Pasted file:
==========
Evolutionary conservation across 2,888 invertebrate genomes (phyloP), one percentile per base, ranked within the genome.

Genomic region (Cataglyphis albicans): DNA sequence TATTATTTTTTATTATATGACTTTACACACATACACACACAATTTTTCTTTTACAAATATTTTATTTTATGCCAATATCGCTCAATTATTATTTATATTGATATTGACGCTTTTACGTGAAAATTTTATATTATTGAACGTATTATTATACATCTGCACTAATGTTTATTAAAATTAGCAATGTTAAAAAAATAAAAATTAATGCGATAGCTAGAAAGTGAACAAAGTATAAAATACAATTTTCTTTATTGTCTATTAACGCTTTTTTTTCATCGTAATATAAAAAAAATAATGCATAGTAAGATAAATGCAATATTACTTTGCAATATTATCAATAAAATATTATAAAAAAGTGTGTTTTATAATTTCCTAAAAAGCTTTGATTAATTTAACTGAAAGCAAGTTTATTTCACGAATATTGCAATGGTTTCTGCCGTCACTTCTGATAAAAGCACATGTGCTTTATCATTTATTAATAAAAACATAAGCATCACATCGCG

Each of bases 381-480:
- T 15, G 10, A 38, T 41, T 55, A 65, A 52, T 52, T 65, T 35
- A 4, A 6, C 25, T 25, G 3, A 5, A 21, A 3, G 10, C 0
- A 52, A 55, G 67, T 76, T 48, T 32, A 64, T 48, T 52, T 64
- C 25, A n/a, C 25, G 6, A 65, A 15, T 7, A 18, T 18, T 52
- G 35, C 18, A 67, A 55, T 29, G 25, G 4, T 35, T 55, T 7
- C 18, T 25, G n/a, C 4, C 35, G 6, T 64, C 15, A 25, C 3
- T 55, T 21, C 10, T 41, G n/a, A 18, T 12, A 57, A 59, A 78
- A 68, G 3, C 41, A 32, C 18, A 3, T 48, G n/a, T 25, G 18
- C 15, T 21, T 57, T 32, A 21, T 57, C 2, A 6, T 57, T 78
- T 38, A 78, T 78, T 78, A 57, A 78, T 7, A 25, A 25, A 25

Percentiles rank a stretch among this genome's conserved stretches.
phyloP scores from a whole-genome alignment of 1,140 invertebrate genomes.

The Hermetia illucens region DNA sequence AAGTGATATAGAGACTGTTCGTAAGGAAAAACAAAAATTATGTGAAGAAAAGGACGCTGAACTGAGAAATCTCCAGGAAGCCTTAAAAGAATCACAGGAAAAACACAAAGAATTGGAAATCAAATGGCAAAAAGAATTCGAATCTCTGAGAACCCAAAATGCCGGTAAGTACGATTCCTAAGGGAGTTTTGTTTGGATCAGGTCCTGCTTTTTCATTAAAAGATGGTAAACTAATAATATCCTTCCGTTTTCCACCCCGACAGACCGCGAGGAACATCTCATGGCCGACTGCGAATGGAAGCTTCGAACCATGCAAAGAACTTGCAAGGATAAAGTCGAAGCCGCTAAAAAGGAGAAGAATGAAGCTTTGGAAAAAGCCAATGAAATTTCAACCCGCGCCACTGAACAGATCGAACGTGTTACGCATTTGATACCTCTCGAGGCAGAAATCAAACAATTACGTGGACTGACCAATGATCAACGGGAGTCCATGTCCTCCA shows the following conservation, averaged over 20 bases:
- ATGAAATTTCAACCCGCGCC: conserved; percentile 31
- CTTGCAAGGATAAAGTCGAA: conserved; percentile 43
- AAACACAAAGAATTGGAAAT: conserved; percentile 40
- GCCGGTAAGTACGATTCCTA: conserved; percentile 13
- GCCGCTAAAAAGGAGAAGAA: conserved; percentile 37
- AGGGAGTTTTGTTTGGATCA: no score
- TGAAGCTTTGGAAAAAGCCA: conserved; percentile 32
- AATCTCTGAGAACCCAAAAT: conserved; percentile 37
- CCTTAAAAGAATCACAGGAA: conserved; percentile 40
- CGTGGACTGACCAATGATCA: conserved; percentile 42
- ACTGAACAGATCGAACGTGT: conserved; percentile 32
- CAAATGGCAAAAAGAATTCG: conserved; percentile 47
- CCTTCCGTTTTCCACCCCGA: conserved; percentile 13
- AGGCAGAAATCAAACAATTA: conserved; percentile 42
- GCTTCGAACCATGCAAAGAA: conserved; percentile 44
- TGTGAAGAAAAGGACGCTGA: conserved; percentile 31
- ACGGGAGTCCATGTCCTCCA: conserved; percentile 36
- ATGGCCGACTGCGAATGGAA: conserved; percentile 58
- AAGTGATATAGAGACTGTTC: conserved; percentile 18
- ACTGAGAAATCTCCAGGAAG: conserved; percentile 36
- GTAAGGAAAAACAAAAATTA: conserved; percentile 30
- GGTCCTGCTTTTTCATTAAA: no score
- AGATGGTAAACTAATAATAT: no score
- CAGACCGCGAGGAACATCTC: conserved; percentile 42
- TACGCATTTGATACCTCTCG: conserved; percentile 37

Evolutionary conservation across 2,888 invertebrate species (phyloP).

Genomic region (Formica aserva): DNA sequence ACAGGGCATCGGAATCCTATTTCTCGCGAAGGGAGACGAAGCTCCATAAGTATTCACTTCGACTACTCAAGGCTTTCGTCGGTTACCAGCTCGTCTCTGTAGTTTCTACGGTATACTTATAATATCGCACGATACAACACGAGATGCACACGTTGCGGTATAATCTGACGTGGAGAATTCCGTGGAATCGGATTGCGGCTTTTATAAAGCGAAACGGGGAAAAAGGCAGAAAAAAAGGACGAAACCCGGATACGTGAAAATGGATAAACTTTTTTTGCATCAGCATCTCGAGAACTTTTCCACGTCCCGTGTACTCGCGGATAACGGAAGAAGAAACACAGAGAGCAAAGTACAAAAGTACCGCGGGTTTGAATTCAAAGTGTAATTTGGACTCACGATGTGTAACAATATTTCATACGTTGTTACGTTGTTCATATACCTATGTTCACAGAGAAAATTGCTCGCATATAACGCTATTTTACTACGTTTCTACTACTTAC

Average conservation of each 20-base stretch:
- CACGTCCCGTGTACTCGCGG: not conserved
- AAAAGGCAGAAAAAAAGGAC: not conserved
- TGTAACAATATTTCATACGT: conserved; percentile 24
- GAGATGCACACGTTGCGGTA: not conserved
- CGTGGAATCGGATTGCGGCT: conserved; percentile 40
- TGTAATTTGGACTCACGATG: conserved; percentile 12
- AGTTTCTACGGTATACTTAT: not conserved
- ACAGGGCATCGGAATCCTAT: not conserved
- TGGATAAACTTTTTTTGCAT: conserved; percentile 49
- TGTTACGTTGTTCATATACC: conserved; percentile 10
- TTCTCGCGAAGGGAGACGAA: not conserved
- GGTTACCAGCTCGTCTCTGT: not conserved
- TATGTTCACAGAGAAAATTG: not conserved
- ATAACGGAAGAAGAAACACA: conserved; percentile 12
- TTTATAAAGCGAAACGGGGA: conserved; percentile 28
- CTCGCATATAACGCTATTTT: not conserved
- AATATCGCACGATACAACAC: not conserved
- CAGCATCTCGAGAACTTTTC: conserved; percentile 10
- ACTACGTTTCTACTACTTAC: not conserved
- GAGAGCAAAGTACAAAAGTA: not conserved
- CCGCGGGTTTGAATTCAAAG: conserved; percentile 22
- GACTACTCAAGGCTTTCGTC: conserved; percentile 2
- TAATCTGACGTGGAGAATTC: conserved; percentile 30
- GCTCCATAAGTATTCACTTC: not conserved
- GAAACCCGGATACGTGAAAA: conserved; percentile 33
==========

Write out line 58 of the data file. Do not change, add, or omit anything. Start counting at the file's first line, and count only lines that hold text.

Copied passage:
- ATAACGGAAGAAGAAACACA: conserved; percentile 12